Blogging on the Plains

by Tiffany Antone

I’m caressing a wall – feeling its temperature and taking notes on “all kinds of walls”.  I’m listening to a stranger’s stomach gurgling (even though I’m supposed to be pressing my hesitant ear down heavily enough to hear his heart beat) – now this stranger has his head to my belly… listening.  I can feel his breath on my hand which is resting just below my stomach. The sudden and unexpected closeness of this listening exchange is alarming and calming all at once.

Now  I’m watching a man press a lit cigarette into a child’s painting, burning away the colors.

Now I’m shaking hands with a cardboard-obscured (and thus body-less) hand… someone else kisses the hand.  I laugh, I think about germs, I think about intimacy amongst strangers, I think about chapstick and lotion and Purell and calluses.

I think about my laptop, sitting a few feet away and I feel the familiar feeling of yearning to just… write.

I’m at the Great Plains Theatre Conference (#GPTC) and this is Lisa D’Amour‘s Yoko Ono workshop.  I’m learning about the occasions on which D’Amour has performed Ono’s “Cut” piece and how her work as a performance artist has influenced her as a playwright.  Her experience is transformative.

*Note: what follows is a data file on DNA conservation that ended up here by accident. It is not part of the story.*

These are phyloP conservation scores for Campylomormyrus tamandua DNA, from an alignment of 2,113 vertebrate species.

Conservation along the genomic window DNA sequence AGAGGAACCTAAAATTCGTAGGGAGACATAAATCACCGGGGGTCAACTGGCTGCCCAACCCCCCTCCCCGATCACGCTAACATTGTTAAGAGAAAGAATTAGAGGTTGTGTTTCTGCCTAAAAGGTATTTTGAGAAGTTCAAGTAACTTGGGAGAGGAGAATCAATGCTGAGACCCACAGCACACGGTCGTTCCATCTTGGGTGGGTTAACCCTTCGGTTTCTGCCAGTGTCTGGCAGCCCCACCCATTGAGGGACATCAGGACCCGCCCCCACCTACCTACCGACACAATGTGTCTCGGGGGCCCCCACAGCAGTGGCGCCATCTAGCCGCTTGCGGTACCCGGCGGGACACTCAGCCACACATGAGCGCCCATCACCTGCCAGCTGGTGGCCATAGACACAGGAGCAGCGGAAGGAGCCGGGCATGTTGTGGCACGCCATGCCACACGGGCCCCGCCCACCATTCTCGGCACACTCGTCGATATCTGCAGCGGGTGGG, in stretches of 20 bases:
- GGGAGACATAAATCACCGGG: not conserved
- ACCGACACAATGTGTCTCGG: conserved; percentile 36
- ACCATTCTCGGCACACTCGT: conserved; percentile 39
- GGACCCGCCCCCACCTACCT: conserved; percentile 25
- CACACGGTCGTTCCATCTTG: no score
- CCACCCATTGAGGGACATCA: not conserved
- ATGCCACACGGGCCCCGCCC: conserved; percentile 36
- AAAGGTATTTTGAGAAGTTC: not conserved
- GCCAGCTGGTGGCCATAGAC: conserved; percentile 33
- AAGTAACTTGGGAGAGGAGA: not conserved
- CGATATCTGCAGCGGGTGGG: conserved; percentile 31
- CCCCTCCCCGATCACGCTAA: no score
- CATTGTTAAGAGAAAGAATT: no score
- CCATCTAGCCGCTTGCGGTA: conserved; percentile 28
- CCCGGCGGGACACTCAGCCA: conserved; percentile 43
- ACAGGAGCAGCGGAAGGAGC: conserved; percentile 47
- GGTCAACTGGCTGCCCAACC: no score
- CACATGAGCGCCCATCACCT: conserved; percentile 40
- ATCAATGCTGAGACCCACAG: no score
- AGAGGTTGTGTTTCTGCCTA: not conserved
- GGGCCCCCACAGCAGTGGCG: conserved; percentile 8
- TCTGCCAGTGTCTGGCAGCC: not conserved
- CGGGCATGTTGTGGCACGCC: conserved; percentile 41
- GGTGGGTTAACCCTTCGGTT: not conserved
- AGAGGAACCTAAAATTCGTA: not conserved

There are playwrights everywhere.

It’s hard to believe that only 8 days ago I was in LA, putting up my Little Black Dress INK Female Playwrights ONSTAGE Project at the Los Angeles Theatre Center.  We live-streamed last Sunday’s play readings, and I will go on to produced each of the plays in Prescott, AZ this Fall.  It’s been a FANTASTIC experience, a wild ride…

But I’m exhausted.

Which is why I’m so ecstatic to be at the GPTC this week.

This week, I get to sit back and just be a playwright.

I’ve taken two workshops and seen five new play readings already, and it’s only Monday!

So while I’ve got to get to bed early tonight in order to try to sleep off the rest of last week’s Producer fatigue (in order to enjoy the accumulation of new Playwright fatigue), I can promise I’ll be blogging again soon about my time spent here on the Plains, enjoying my role in the writer’s tribe.


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